A once clean Iowa bill is going bad. I oppose it, and I have called on others to voice similar opposition, including an action alert that will be out in the morning. The immediate problem with the bill is an anticipated amendment in both legislative chambers, each one adding statutory redaction rights for birthparents—i.e., the ability to request and receive the power to alter another person’s original birth certificate. Tucked into the bill, however, is another issue that may not play out as expected and will likely lead to confusion and potential lawsuits. And that is this: who exactly is entitled to the adult adopted person’s original birth certificate? The bill says the adopted person at age 18, which is obvious enough. But it also gives the same right to an “entitled person.” Who’s entitled? That’s a bit unclear.
The bill defines an “entitled person” as follows:
For the purposes of this section, ‘entitled person’ means the spouse of the adult adopted person or an adult related to the adult adopted person within the second degree of consanguinity.
Consanguinity is a fancy term meaning “by blood.” It generally denotes “persons descended from the same stock or common ancestor.” The combined terms of “second degree” and “consanguinity” mean those who are siblings, parents, grandparents, and grandchildren. Read as written, the bill means an entitled person must be a spouse or a biological sister, brother, child, grandchild, grandparent, or parent. That is, all those people are entitled to a copy of the adopted person’s original birth certificate—and no one else, other than the adult adopted person. Further, the OBC is available upon request while the adult adopted person is still alive (subject to redaction if expected amendments are added) . I don’t know if this is the intent, and the bill’s explanation sheds no light on any interpretation. Courts are loath to add language that is not there and will presume that legislators mean what they say and write exactly what they mean. As written, the bill operates to eliminate legal descendants and ancestors from any entitlement to request the adopted person’s OBC. That may or may not be a good thing, as I know of no other state law that allows your adoptive brother or sister to get your OBC while you are still alive, at least not without your consent.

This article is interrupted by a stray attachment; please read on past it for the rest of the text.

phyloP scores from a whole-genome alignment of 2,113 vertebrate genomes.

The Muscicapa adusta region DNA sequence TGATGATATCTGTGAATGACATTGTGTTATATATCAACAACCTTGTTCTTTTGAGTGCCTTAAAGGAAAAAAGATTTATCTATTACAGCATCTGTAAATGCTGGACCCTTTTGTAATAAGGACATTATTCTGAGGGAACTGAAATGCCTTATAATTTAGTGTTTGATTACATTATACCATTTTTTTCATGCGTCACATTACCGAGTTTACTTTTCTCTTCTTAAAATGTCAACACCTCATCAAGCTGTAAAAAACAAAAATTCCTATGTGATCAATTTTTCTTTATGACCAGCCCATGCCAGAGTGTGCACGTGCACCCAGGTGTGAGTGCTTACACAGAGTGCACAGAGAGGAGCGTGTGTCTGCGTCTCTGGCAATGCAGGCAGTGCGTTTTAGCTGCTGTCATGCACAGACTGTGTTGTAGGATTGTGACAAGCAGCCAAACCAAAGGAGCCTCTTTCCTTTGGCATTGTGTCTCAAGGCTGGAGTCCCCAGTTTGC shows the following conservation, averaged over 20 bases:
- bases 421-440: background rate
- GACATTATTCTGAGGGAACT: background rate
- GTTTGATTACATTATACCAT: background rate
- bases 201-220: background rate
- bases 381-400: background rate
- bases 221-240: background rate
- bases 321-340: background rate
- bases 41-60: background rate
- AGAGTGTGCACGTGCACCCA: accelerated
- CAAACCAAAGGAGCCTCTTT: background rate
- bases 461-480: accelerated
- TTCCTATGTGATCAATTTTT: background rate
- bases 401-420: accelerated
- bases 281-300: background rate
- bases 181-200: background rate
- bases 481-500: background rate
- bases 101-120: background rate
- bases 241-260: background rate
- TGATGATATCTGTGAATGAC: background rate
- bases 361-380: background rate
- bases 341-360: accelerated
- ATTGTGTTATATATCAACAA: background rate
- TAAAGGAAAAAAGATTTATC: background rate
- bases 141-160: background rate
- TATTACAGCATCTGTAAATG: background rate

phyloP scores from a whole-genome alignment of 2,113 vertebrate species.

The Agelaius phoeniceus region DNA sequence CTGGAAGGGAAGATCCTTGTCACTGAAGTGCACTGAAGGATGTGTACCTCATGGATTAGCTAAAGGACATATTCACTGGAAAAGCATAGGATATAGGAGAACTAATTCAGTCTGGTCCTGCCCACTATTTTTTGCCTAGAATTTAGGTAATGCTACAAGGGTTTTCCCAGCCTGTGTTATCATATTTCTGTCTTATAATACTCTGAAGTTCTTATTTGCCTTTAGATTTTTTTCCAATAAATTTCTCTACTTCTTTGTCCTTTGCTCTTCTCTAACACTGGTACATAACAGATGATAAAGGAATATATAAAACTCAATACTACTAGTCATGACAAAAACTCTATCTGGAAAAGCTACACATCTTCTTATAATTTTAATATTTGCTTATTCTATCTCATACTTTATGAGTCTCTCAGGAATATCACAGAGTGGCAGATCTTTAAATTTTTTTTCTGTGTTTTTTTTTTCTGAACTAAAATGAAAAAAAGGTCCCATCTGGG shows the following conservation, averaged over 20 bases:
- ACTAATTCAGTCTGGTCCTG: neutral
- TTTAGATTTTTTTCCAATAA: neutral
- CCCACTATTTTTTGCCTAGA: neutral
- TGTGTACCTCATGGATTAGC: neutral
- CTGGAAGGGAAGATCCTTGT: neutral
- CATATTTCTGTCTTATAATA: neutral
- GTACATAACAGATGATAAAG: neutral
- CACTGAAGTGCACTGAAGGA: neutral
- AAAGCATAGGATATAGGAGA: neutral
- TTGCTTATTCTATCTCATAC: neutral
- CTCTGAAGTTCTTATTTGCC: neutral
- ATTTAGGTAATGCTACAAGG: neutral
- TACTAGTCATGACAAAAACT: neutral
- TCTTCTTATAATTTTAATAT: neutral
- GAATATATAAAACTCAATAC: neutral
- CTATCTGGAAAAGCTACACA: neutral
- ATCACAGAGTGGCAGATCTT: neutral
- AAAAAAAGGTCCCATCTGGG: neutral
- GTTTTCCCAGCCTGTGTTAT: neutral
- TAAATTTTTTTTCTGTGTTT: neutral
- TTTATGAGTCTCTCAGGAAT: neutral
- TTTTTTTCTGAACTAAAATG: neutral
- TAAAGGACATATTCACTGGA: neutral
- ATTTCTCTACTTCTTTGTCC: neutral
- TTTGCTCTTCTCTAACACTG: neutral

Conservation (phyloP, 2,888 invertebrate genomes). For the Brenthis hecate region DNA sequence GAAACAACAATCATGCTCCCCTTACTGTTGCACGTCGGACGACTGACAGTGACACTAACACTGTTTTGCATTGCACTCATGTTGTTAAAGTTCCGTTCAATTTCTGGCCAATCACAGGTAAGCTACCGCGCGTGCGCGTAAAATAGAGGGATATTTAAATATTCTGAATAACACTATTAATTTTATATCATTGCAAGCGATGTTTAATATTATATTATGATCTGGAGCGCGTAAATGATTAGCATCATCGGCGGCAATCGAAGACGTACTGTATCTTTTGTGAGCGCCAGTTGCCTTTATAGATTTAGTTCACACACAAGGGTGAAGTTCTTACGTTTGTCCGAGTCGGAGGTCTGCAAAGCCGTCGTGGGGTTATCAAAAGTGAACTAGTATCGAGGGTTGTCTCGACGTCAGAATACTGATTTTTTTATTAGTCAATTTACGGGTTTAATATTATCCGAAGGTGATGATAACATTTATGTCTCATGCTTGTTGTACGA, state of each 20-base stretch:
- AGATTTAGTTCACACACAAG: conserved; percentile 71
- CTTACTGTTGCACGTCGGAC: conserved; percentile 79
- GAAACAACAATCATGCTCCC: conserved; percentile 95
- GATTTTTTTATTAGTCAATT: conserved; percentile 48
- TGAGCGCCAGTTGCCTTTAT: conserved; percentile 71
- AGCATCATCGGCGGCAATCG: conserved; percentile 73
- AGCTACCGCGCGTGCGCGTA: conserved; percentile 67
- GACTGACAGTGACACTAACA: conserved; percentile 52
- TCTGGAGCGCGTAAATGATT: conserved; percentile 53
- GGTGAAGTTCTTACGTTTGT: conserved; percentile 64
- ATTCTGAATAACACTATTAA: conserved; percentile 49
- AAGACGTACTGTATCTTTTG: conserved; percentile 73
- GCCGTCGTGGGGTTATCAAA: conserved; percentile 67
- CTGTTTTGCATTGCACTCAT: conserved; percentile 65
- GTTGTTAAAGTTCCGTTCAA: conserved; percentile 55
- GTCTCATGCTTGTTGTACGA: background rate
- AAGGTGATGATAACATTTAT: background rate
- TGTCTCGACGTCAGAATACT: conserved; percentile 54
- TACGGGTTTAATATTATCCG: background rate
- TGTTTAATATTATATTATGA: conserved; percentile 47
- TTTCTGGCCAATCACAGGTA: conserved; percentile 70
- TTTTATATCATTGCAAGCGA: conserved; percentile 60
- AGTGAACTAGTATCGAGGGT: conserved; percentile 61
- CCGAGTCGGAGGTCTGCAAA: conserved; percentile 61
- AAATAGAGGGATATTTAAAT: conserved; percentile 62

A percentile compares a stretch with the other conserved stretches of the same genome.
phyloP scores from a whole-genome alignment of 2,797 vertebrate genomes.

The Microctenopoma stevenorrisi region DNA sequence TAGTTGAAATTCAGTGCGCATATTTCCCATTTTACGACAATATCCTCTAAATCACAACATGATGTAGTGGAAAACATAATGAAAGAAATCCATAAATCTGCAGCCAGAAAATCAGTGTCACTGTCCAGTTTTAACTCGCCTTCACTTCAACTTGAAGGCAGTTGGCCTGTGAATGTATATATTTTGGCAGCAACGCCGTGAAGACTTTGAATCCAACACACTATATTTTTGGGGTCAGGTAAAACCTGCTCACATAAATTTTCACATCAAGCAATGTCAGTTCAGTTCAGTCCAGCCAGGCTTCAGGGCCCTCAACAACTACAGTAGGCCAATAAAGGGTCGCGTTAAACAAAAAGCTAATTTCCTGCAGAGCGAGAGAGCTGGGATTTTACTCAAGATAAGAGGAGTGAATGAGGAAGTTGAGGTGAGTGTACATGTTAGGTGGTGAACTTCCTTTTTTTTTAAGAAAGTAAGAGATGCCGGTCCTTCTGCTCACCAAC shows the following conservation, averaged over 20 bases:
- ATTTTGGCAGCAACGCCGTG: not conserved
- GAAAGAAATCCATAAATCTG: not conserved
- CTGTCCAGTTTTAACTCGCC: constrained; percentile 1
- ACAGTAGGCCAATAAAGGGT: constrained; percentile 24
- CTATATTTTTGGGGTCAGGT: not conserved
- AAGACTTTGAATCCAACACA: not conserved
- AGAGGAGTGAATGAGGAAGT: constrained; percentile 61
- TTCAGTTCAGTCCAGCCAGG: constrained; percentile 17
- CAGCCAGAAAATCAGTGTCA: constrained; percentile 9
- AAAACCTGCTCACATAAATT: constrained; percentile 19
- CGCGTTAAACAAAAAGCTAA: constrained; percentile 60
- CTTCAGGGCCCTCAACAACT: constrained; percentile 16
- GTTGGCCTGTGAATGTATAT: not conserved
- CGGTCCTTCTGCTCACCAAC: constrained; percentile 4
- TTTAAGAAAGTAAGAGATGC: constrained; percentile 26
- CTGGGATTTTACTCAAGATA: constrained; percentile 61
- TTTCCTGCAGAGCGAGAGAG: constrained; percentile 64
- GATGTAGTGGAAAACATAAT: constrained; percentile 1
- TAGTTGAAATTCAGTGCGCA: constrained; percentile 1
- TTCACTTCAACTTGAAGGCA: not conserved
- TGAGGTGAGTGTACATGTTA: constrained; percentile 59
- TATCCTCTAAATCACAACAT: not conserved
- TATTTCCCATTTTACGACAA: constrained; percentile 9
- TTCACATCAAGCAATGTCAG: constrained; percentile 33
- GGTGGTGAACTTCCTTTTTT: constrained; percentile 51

Iowa is not the only state messing around with “free for all” OBCs. One group in New York has advocated for adoptive parents to get the OBC while the adoptee is still a minor, plus print the adoptive parent names and date of adoption on the document. That’s in addition to giving the OBC to descendants while the adopted person is still alive and kicking (this is not something non-adopted people get in New York). And then there’s Maine, which is trying to eliminate the OBC altogether and has so far unsuccessfully tried to introduce a bill that would either 1) create a new legal certificate of parentage in addition to the OBC, or 2) create a new “integrated” certificate that contains the names of all parents, legal and biological, and would cross out the adopted person’s birth name while substituting “new data immediately above or to the side thereof.”
But Iowa’s bill is a bad bill for one primary reason: it creates a birthparent right that never existed and that was extinguished upon parental relinquishment of rights. Worse, for adoptees who were formerly in foster care on account of childhood abuse or other good reason, it resurrects new power and an undeserved right over the adoptee to control the adoptee’s own identity and vital record.
But it is also flawed in an overlooked provision that won’t be resolved if the bill gets enacted as written, whether clean or dirty. And that is, who actually gets the OBC? Practically everyone in the family, including the family dog? And which “family”—birth or adopted?
Good luck with that. Iowans, whether adopted or not, do not deserve redaction. Adopted persons also deserve a clean and clear bill that sets out rights definitively and doesn’t create new rights that never existed before.